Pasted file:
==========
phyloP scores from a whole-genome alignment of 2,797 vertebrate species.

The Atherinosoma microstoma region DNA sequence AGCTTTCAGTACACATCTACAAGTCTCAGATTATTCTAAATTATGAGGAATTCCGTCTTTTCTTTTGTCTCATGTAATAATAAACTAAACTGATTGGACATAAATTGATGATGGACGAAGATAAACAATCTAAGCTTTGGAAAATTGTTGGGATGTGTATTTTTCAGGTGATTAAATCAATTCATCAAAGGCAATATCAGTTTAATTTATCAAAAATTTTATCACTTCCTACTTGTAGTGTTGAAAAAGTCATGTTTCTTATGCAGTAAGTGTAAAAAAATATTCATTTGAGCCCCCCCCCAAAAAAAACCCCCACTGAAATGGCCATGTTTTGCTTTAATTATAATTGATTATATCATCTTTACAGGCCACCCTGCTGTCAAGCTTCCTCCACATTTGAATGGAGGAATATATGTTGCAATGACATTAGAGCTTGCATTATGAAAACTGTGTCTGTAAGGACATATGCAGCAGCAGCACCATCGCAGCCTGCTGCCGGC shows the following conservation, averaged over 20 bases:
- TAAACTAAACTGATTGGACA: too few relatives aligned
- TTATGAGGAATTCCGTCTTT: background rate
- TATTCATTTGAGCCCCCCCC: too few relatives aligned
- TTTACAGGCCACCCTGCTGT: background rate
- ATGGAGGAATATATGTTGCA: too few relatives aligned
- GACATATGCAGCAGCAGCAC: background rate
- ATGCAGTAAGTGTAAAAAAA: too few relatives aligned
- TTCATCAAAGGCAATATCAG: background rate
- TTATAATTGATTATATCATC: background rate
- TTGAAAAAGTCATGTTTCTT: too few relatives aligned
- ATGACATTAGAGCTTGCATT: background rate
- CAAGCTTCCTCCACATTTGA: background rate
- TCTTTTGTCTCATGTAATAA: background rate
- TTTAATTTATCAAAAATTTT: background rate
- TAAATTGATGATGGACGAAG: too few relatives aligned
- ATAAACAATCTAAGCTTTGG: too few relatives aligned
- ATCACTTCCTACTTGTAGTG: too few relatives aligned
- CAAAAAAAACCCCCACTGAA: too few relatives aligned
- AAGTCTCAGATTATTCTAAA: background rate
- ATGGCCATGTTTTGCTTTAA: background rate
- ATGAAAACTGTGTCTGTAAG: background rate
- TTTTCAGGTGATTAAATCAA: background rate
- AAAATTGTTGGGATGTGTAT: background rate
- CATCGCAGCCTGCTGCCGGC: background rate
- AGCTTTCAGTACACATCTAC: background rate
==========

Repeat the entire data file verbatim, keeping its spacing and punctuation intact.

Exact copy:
phyloP scores from a whole-genome alignment of 2,797 vertebrate species.

The Atherinosoma microstoma region DNA sequence AGCTTTCAGTACACATCTACAAGTCTCAGATTATTCTAAATTATGAGGAATTCCGTCTTTTCTTTTGTCTCATGTAATAATAAACTAAACTGATTGGACATAAATTGATGATGGACGAAGATAAACAATCTAAGCTTTGGAAAATTGTTGGGATGTGTATTTTTCAGGTGATTAAATCAATTCATCAAAGGCAATATCAGTTTAATTTATCAAAAATTTTATCACTTCCTACTTGTAGTGTTGAAAAAGTCATGTTTCTTATGCAGTAAGTGTAAAAAAATATTCATTTGAGCCCCCCCCCAAAAAAAACCCCCACTGAAATGGCCATGTTTTGCTTTAATTATAATTGATTATATCATCTTTACAGGCCACCCTGCTGTCAAGCTTCCTCCACATTTGAATGGAGGAATATATGTTGCAATGACATTAGAGCTTGCATTATGAAAACTGTGTCTGTAAGGACATATGCAGCAGCAGCACCATCGCAGCCTGCTGCCGGC shows the following conservation, averaged over 20 bases:
- TAAACTAAACTGATTGGACA: too few relatives aligned
- TTATGAGGAATTCCGTCTTT: background rate
- TATTCATTTGAGCCCCCCCC: too few relatives aligned
- TTTACAGGCCACCCTGCTGT: background rate
- ATGGAGGAATATATGTTGCA: too few relatives aligned
- GACATATGCAGCAGCAGCAC: background rate
- ATGCAGTAAGTGTAAAAAAA: too few relatives aligned
- TTCATCAAAGGCAATATCAG: background rate
- TTATAATTGATTATATCATC: background rate
- TTGAAAAAGTCATGTTTCTT: too few relatives aligned
- ATGACATTAGAGCTTGCATT: background rate
- CAAGCTTCCTCCACATTTGA: background rate
- TCTTTTGTCTCATGTAATAA: background rate
- TTTAATTTATCAAAAATTTT: background rate
- TAAATTGATGATGGACGAAG: too few relatives aligned
- ATAAACAATCTAAGCTTTGG: too few relatives aligned
- ATCACTTCCTACTTGTAGTG: too few relatives aligned
- CAAAAAAAACCCCCACTGAA: too few relatives aligned
- AAGTCTCAGATTATTCTAAA: background rate
- ATGGCCATGTTTTGCTTTAA: background rate
- ATGAAAACTGTGTCTGTAAG: background rate
- TTTTCAGGTGATTAAATCAA: background rate
- AAAATTGTTGGGATGTGTAT: background rate
- CATCGCAGCCTGCTGCCGGC: background rate
- AGCTTTCAGTACACATCTAC: background rate